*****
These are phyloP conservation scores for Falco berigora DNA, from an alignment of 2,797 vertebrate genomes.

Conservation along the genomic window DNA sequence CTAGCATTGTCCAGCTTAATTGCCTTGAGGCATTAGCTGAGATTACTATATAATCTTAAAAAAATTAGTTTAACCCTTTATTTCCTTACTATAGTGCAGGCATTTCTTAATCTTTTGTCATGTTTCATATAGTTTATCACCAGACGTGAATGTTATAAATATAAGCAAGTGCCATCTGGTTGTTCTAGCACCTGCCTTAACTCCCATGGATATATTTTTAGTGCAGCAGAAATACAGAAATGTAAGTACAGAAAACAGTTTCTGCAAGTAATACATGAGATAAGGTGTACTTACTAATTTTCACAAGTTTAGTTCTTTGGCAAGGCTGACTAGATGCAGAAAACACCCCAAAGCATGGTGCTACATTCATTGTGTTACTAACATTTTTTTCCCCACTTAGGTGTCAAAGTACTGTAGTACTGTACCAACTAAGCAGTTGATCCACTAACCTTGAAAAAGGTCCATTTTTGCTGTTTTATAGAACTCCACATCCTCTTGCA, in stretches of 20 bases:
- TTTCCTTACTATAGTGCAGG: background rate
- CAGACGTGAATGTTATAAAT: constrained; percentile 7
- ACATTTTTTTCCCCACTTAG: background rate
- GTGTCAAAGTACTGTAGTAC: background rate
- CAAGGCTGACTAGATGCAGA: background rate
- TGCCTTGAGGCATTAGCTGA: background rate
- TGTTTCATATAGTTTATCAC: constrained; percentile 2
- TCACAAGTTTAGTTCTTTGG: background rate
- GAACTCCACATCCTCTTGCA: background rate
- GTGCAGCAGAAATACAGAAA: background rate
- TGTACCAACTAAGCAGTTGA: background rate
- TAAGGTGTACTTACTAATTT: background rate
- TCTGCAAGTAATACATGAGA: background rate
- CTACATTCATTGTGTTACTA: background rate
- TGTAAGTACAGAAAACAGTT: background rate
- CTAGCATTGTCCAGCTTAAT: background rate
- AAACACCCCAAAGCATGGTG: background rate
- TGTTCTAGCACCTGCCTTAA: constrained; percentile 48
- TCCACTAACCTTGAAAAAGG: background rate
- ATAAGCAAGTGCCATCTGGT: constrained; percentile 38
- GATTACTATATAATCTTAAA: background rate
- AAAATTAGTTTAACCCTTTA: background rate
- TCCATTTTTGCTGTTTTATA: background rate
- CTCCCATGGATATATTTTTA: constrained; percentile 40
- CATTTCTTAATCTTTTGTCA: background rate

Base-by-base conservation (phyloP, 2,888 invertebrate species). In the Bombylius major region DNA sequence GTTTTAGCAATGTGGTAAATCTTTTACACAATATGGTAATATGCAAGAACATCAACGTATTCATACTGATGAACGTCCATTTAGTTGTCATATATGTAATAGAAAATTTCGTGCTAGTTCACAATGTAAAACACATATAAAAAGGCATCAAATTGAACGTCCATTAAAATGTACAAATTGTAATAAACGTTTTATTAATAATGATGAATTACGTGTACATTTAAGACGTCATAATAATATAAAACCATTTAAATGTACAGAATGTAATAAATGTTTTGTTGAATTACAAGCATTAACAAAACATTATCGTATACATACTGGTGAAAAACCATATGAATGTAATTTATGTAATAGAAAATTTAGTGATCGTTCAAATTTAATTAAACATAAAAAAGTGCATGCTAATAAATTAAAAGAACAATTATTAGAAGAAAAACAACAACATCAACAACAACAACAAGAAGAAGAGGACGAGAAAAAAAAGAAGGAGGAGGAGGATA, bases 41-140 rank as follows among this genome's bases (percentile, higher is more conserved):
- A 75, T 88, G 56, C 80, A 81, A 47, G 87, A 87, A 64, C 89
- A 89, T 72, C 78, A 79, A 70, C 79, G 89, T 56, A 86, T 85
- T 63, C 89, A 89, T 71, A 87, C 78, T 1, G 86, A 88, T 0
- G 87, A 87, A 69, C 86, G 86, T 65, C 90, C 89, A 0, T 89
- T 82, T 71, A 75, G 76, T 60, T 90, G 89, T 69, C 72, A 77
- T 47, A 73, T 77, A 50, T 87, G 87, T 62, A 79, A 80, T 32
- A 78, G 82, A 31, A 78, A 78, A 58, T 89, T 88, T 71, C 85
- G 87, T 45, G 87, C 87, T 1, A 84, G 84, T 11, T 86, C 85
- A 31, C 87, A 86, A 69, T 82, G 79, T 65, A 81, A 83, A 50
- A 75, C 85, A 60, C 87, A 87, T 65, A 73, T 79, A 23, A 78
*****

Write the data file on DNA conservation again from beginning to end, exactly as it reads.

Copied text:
These are phyloP conservation scores for Falco berigora DNA, from an alignment of 2,797 vertebrate genomes.

Conservation along the genomic window DNA sequence CTAGCATTGTCCAGCTTAATTGCCTTGAGGCATTAGCTGAGATTACTATATAATCTTAAAAAAATTAGTTTAACCCTTTATTTCCTTACTATAGTGCAGGCATTTCTTAATCTTTTGTCATGTTTCATATAGTTTATCACCAGACGTGAATGTTATAAATATAAGCAAGTGCCATCTGGTTGTTCTAGCACCTGCCTTAACTCCCATGGATATATTTTTAGTGCAGCAGAAATACAGAAATGTAAGTACAGAAAACAGTTTCTGCAAGTAATACATGAGATAAGGTGTACTTACTAATTTTCACAAGTTTAGTTCTTTGGCAAGGCTGACTAGATGCAGAAAACACCCCAAAGCATGGTGCTACATTCATTGTGTTACTAACATTTTTTTCCCCACTTAGGTGTCAAAGTACTGTAGTACTGTACCAACTAAGCAGTTGATCCACTAACCTTGAAAAAGGTCCATTTTTGCTGTTTTATAGAACTCCACATCCTCTTGCA, in stretches of 20 bases:
- TTTCCTTACTATAGTGCAGG: background rate
- CAGACGTGAATGTTATAAAT: constrained; percentile 7
- ACATTTTTTTCCCCACTTAG: background rate
- GTGTCAAAGTACTGTAGTAC: background rate
- CAAGGCTGACTAGATGCAGA: background rate
- TGCCTTGAGGCATTAGCTGA: background rate
- TGTTTCATATAGTTTATCAC: constrained; percentile 2
- TCACAAGTTTAGTTCTTTGG: background rate
- GAACTCCACATCCTCTTGCA: background rate
- GTGCAGCAGAAATACAGAAA: background rate
- TGTACCAACTAAGCAGTTGA: background rate
- TAAGGTGTACTTACTAATTT: background rate
- TCTGCAAGTAATACATGAGA: background rate
- CTACATTCATTGTGTTACTA: background rate
- TGTAAGTACAGAAAACAGTT: background rate
- CTAGCATTGTCCAGCTTAAT: background rate
- AAACACCCCAAAGCATGGTG: background rate
- TGTTCTAGCACCTGCCTTAA: constrained; percentile 48
- TCCACTAACCTTGAAAAAGG: background rate
- ATAAGCAAGTGCCATCTGGT: constrained; percentile 38
- GATTACTATATAATCTTAAA: background rate
- AAAATTAGTTTAACCCTTTA: background rate
- TCCATTTTTGCTGTTTTATA: background rate
- CTCCCATGGATATATTTTTA: constrained; percentile 40
- CATTTCTTAATCTTTTGTCA: background rate

Base-by-base conservation (phyloP, 2,888 invertebrate species). In the Bombylius major region DNA sequence GTTTTAGCAATGTGGTAAATCTTTTACACAATATGGTAATATGCAAGAACATCAACGTATTCATACTGATGAACGTCCATTTAGTTGTCATATATGTAATAGAAAATTTCGTGCTAGTTCACAATGTAAAACACATATAAAAAGGCATCAAATTGAACGTCCATTAAAATGTACAAATTGTAATAAACGTTTTATTAATAATGATGAATTACGTGTACATTTAAGACGTCATAATAATATAAAACCATTTAAATGTACAGAATGTAATAAATGTTTTGTTGAATTACAAGCATTAACAAAACATTATCGTATACATACTGGTGAAAAACCATATGAATGTAATTTATGTAATAGAAAATTTAGTGATCGTTCAAATTTAATTAAACATAAAAAAGTGCATGCTAATAAATTAAAAGAACAATTATTAGAAGAAAAACAACAACATCAACAACAACAACAAGAAGAAGAGGACGAGAAAAAAAAGAAGGAGGAGGAGGATA, bases 41-140 rank as follows among this genome's bases (percentile, higher is more conserved):
- A 75, T 88, G 56, C 80, A 81, A 47, G 87, A 87, A 64, C 89
- A 89, T 72, C 78, A 79, A 70, C 79, G 89, T 56, A 86, T 85
- T 63, C 89, A 89, T 71, A 87, C 78, T 1, G 86, A 88, T 0
- G 87, A 87, A 69, C 86, G 86, T 65, C 90, C 89, A 0, T 89
- T 82, T 71, A 75, G 76, T 60, T 90, G 89, T 69, C 72, A 77
- T 47, A 73, T 77, A 50, T 87, G 87, T 62, A 79, A 80, T 32
- A 78, G 82, A 31, A 78, A 78, A 58, T 89, T 88, T 71, C 85
- G 87, T 45, G 87, C 87, T 1, A 84, G 84, T 11, T 86, C 85
- A 31, C 87, A 86, A 69, T 82, G 79, T 65, A 81, A 83, A 50
- A 75, C 85, A 60, C 87, A 87, T 65, A 73, T 79, A 23, A 78